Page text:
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San Rock Art

J. D. Lewis-Williams

Publication Year: 2013

San rock paintings, scattered over the range of southern Africa, are considered by many to be the very earliest examples of representational art. There are as many as 15,000 known rock art sites, created over the course of thousands of years up until the nineteenth century. There are possibly just as many still awaiting discovery.

Taking as his starting point the magnificent Linton panel in the Iziko-South African Museum in Cape Town, J. D. Lewis-Williams examines the artistic and cultural significance of rock art and how this art sheds light on how San image-makers conceived their world. It also details the European encounter with rock art as well as the contentious European interaction with the artists’ descendants, the contemporary San people.

Published by: Ohio University Press

Cover, Title Page

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p. 1-1

Copyright

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pp. 2-5

Contents

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pp. 5-7

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1. An ancient tradition in today’s South Africa

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pp. 7-27

Many South Africans are unaware that the central image in their country’s coat of arms derives from a San rock painting (Fig. 1). In 1994 South Africa moved out of the dark decades of apartheid and set out on a new democratic path. It was a time of renewal, and new symbols of unity had...

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2. Conflicting perspectives and traditions

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pp. 28-48

The initiation, efflorescence and demise of research perspectives are always situated in specific social circumstances. A history of such perspectives should therefore try to identify the social, political and personal forces that created conditions for their acceptance and, in many instances, eventual...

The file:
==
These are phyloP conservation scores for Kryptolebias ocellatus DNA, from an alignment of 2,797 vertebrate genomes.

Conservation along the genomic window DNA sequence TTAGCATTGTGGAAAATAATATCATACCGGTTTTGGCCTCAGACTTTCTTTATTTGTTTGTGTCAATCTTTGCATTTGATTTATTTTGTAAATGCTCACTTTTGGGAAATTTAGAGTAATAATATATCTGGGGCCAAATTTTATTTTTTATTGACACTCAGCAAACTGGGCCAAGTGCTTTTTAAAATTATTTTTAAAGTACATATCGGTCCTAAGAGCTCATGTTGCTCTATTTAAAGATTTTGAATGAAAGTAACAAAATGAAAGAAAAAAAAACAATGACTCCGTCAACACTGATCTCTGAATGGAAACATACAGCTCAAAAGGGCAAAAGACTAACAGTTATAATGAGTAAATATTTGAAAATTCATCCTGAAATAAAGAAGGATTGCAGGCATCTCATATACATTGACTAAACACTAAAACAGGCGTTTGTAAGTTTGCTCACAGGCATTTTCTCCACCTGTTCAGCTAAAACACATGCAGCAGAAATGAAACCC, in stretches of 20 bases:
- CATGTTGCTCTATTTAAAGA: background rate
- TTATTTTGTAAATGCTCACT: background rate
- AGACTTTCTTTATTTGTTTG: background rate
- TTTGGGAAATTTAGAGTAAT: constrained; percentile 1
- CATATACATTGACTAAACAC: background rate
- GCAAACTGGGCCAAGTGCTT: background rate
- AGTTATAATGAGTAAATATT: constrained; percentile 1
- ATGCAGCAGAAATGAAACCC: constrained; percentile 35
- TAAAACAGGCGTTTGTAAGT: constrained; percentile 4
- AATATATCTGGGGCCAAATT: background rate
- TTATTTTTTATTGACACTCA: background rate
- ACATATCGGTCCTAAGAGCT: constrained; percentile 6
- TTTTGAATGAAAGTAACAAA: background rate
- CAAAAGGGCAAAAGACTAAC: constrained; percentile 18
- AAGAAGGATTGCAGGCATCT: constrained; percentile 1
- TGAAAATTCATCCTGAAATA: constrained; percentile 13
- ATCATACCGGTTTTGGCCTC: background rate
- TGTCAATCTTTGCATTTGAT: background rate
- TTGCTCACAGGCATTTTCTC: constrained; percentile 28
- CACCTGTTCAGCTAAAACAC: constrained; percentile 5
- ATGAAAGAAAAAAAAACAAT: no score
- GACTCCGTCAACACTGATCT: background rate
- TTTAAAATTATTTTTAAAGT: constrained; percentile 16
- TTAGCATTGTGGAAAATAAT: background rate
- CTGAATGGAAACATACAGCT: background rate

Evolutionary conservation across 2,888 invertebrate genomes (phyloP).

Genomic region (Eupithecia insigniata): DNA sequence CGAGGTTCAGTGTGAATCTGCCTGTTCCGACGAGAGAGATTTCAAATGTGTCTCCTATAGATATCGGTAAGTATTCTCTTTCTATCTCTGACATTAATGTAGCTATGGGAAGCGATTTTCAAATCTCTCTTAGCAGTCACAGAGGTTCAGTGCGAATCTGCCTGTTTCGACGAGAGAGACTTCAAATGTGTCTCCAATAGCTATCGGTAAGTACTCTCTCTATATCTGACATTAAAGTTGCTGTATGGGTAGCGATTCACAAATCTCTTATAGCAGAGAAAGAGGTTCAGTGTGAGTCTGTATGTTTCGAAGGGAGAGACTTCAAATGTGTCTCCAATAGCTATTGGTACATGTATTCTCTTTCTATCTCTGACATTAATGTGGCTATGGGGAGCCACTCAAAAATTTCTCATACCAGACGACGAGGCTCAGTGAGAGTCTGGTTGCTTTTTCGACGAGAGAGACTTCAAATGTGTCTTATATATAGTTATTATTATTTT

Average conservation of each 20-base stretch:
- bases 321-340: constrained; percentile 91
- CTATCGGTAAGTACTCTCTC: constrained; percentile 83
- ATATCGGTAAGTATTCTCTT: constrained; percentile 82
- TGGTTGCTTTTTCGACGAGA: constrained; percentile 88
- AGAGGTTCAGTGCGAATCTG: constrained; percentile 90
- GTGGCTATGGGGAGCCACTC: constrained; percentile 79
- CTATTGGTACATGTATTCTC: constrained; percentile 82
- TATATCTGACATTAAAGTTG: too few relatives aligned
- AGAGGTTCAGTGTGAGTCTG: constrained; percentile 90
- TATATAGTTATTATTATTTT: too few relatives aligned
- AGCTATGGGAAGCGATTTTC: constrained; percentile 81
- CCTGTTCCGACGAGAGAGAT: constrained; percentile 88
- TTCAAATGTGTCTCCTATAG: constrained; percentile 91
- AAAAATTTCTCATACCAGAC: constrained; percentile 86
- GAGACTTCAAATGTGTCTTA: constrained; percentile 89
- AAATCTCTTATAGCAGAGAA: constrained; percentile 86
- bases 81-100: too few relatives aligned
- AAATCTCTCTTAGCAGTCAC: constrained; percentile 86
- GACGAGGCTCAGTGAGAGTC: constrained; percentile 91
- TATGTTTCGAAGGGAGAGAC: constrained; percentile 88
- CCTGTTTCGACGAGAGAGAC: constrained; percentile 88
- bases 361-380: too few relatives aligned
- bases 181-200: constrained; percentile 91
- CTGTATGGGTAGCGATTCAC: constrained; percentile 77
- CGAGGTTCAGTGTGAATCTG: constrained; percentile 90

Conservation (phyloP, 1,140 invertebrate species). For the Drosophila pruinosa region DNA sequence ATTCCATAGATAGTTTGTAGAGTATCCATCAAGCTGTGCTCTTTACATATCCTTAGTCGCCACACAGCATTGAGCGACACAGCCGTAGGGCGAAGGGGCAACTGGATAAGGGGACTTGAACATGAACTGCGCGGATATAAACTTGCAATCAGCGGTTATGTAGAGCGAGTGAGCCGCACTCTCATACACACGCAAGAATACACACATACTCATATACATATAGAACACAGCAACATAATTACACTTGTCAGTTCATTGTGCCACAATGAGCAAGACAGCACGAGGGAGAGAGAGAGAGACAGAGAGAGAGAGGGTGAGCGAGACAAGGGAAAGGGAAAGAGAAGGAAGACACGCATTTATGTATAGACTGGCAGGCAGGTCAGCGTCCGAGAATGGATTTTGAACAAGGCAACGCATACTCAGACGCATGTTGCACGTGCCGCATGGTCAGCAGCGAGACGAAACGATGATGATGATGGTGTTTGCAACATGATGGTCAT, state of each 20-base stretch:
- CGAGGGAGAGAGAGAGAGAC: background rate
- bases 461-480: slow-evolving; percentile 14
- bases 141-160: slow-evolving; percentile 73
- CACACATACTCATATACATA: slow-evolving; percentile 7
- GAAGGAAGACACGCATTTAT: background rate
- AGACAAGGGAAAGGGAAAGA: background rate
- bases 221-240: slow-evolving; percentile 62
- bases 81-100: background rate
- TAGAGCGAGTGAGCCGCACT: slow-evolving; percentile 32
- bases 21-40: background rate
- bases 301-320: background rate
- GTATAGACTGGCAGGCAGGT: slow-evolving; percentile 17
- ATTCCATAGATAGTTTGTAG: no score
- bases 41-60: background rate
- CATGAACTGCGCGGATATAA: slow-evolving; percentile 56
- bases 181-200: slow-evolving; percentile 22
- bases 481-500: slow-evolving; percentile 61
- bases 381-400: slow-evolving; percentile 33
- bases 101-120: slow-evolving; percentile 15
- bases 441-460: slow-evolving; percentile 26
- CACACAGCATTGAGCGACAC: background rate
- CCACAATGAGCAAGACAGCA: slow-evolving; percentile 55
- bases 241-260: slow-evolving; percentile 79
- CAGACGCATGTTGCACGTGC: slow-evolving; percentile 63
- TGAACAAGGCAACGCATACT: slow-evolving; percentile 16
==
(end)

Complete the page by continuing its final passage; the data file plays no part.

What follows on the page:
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3. Keys to the past

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pp. 49-63

As I have pointed out, the image that appears in the centre of South Africa’s coat of arms (Fig. 1) is merely a small part of the large, crowded Linton panel (Fig. 2). At first glance, we may think that these apparently jumbled images are all independent of one another. But that idea must be abandoned when we notice that...

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4. Threads of light

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pp. 64-84

The duplicated and reversed figure that now stands in the centre of the South African coat of arms is in the lower centre of the Linton panel. That position, of course, results from the way the slab was chiselled from the rock face. The whole panel was but part of a much larger panorama of paintings across the wall...

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5. The mind in the brain

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pp. 85-103

I begin this chapter with some varied accounts that Kalahari San shamans have given about the ‘threads of light’ they see during a trance dance or in dreams. These personal testimonies give a vivid idea of what San religious experience was, and still is, like. As with all components of San religion...

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6. Capturing the rain

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pp. 104-117

In 1874 Wilhelm Bleek wrote: ‘A Bushman painting will frequently help us to unearth a myth, legend, or fable, which otherwise would have been forgotten, and might have remained unrecorded.’ More than that, he found a two-way pattern of illumination and wrote that what he called San ‘mythology’ and copies of their...

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7. Making an image

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pp. 118-136

Today it is still unfortunately easy for those who do not know much about San religious beliefs and rituals to revert to Arbousset and Daumas’s view that San rock paintings were simply ‘innocent playthings’. For some, the very phrase ‘Bushman paintings’ is dismissive. Even if modern viewers...

Endnotes

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pp. 139-140

Bibliography

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pp. 141-151

Acknowledgements

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pp. 153-154

Index

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pp. 155-157


E-ISBN-13: 9780821444580
Print-ISBN-13: 9780821420454

Page Count: 158
Publication Year: 2013

Series Title: Ohio Short Histories of Africa